Suburban Water System Rehabilitation

Illinois utility focuses on maintaining and improving award-winning distribution system.

Suburban Water System Rehabilitation

The Mount Prospect Water Utility team includes, front from left: Joe Markelonis, John Frank, Brad Coop, Jay Gomez and Tonya Bracher. Back: Mike Schuster, Max Orlandi, Doug Petro, Jake Sprow, Jeff Burger, Sean Feeney and Casey Botterman.

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Operating a distribution system may seem like a simple task compared to managing source water and treatment in addition to distribution, but that’s not necessarily the case.

The village of Mount Prospect, Illinois, is a community of 55,000 people situated just a couple miles north of O’Hare International Airport. The suburban community is mostly upper middle class with a couple of business parks and two golf courses within its 10 square miles. One thing it does not have, however, is its own water treatment plant.

Pipe replacement

The village is 100 years old, and its oldest pipes are about that same age. A 2015 study evaluated the village’s needs and recommended rate changes and a program to replace aging pipes.

Every year, the village replaced lines, but only a small number because of budget constraints. “But since the water rate study we did, we have increased that to replace every water main within about 130 years,” says Casey Botterman, Mount Prospect’s water and sewer superintendent. “At the rate we were going before, we were at about 600 years.”

The village replaced about 4,000 feet of 10-inch cast iron water main in 2018 with class 56 ductile iron, and another 4,500 feet in 2019. The 2018 work focused on areas where there had been multiple main breaks: in and around downtown where the oldest pipes are located. The project carried additional significance because a redevelopment is planned for a two-block area downtown. The replacement of old 6-inch lines with new 10-inch lines provides more capacity for fire suppression in the area.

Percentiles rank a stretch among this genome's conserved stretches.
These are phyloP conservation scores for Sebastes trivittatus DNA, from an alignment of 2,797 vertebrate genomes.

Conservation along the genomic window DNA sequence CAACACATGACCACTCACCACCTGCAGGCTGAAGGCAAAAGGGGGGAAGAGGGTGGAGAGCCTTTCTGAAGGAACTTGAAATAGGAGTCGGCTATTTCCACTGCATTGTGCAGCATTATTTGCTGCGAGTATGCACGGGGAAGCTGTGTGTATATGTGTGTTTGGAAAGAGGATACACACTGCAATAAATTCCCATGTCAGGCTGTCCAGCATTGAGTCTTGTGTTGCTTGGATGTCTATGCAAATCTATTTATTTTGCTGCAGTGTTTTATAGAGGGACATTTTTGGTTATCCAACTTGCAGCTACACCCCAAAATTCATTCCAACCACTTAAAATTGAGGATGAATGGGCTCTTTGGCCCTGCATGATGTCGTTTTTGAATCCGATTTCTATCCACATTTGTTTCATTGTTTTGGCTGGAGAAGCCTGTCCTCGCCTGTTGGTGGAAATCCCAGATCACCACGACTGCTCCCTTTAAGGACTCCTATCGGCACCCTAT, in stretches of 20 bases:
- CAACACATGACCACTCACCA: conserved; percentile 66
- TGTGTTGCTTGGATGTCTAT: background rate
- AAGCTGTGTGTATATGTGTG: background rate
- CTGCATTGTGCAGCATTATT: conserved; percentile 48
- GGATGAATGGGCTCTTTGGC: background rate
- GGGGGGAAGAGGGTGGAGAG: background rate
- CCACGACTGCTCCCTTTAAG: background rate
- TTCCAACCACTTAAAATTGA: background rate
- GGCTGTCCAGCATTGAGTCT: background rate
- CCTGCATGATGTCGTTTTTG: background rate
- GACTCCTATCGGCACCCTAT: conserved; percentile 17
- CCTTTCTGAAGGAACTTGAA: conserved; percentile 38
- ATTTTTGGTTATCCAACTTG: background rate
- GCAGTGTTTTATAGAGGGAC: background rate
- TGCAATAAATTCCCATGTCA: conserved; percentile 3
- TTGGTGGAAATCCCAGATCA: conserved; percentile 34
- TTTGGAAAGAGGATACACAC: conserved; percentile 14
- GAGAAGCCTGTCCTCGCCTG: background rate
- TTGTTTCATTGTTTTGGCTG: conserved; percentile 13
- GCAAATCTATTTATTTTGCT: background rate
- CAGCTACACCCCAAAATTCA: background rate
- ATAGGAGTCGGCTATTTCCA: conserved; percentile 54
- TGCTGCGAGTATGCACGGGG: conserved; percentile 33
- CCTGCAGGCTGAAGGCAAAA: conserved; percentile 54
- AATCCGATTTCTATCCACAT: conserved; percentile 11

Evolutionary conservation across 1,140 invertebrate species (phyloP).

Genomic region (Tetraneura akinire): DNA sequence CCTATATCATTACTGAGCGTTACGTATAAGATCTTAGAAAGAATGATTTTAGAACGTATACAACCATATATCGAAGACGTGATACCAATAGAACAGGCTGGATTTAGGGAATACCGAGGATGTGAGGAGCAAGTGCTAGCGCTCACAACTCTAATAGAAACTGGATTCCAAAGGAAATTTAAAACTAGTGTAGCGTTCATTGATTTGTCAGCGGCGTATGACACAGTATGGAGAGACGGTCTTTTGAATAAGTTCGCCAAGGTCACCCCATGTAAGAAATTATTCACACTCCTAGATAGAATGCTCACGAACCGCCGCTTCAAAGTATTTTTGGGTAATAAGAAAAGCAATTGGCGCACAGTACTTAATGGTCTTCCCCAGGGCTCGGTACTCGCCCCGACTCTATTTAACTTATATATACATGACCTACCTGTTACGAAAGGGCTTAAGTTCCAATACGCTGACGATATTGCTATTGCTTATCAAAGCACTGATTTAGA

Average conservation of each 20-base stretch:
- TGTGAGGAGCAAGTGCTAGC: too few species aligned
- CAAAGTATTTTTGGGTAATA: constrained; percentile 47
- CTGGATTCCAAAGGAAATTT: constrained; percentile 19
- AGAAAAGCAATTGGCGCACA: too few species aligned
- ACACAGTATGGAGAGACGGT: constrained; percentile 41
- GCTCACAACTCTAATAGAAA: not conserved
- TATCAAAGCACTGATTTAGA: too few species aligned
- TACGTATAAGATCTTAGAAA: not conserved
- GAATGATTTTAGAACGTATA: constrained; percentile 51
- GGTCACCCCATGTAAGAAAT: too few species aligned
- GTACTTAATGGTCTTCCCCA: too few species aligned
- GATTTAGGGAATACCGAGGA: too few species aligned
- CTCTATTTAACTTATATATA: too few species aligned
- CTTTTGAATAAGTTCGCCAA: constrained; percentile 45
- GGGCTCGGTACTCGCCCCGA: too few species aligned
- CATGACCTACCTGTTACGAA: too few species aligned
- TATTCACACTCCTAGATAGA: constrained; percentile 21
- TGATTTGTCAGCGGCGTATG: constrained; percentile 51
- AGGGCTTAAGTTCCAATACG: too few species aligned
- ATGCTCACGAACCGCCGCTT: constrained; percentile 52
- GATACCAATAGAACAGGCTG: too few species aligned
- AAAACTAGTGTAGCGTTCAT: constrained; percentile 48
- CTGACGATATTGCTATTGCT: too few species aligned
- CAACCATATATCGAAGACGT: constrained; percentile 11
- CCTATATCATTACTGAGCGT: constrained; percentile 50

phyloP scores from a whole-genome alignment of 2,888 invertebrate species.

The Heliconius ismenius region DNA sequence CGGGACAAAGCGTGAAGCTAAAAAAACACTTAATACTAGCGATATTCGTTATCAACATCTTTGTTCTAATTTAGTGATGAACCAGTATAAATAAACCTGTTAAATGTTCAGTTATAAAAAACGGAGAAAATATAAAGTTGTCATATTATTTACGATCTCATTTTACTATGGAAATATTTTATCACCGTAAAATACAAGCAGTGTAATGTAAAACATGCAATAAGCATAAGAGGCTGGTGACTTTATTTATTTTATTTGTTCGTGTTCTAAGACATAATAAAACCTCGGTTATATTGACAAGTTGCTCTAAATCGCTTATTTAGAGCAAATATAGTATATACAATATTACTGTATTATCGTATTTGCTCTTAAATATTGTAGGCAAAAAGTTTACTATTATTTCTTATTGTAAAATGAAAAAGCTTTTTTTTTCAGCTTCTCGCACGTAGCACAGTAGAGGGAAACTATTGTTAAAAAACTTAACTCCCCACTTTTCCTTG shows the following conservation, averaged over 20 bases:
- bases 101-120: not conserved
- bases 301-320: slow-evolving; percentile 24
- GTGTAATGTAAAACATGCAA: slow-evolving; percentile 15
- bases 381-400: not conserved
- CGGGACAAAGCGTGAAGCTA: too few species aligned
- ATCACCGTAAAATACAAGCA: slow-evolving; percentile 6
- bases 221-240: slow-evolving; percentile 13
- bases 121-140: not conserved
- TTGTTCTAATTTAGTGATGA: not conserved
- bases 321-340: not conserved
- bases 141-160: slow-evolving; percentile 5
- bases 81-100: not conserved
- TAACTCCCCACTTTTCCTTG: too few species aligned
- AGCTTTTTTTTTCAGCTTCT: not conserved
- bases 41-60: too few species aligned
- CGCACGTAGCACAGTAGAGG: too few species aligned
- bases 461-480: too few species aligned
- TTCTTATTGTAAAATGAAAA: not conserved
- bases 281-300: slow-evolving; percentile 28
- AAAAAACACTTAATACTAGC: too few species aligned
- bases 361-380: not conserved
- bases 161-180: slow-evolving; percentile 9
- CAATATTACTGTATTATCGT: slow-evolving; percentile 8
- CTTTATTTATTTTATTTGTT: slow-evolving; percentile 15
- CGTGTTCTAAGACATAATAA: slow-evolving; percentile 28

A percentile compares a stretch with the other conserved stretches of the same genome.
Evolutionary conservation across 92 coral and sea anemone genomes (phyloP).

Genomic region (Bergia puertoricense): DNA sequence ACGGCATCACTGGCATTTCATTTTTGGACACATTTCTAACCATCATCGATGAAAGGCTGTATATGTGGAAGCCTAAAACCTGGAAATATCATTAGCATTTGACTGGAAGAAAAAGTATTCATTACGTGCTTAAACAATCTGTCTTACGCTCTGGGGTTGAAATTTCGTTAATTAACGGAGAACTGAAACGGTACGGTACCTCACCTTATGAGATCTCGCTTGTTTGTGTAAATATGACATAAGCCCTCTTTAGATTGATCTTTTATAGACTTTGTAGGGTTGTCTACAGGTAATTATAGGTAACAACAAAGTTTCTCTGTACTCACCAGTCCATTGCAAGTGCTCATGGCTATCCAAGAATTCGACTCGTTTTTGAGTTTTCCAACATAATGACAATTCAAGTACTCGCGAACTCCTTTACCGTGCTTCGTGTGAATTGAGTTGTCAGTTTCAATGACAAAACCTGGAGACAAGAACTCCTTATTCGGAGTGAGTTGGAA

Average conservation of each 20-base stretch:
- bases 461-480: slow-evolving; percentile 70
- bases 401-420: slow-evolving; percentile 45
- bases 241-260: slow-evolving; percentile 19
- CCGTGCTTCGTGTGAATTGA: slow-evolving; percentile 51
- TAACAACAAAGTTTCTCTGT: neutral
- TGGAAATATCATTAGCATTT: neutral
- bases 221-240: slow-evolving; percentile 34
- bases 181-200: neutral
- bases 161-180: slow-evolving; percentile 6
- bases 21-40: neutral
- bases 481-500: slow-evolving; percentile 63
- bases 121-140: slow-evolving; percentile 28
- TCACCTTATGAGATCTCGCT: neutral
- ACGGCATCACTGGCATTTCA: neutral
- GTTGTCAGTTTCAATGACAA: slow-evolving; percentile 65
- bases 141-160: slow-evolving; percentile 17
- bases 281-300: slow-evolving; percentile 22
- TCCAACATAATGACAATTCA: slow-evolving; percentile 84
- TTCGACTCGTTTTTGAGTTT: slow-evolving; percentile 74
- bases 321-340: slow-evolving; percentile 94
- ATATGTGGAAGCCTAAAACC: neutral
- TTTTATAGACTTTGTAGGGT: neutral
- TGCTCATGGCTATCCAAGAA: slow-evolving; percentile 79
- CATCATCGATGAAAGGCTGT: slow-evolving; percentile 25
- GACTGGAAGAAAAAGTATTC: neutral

Among the pipe replacements in 2019 were some in neighborhood cul-de-sacs. “We average two to three main breaks there a year,” Botterman says. “Usually when we dig one up, there are multiple holes and multiple repairs.” 

When the work was done, the new water mains were looped so they came out of each cul-de-sac. Old mains cut through yards — not a good idea because of the digging necessary in the event of a break. “Currently the breaks have not been in or between the yards,” he says. “But our luck would eventually run out.”

A new model

The village used to draw water from 17 wells and still has five, but those are only for emergencies. Water now comes from the City of Chicago’s Jardine Water Purification Plant on the shore of Lake Michigan. The Northwest Suburban Municipal Joint Action Water Agency, a consortium of local governments, buys water from Chicago and pumps it to member municipalities, including Mount Prospect.

Three delivery structures connect the mains from the water agency to the village distribution system, Botterman says. At no time is the system idle. “We always have something filling and something pumping,” Botterman says. “We don’t want to have something pumping and nothing filling.”

Although they’re a last resort, the deep wells are checked monthly. Technicians sample the water and run the pumps, but the water drawn goes into the storm sewer instead of the distribution system.

Conservation efforts

Last year, diligent care for the water system earned the village a Utility Water Saver Award from the Illinois Section of the American Water Works Association.

The village’s award-winning work on water conservation includes automated metering and submetering for multifamily housing, development of a plan to sustain the system, and repairing and replacing inefficient infrastructure.

“Definitely the amount of water used has gone down,” Botterman says. Fewer people use municipal water on their yards because of the cost; and codes require water-efficient fixtures in buildings. Before automated metering, residents in apartment buildings would call in their meter readings. Once a year, the village would audit those accounts. “And, surprisingly, it was pretty accurate,” Botterman says. “They were telling the truth.”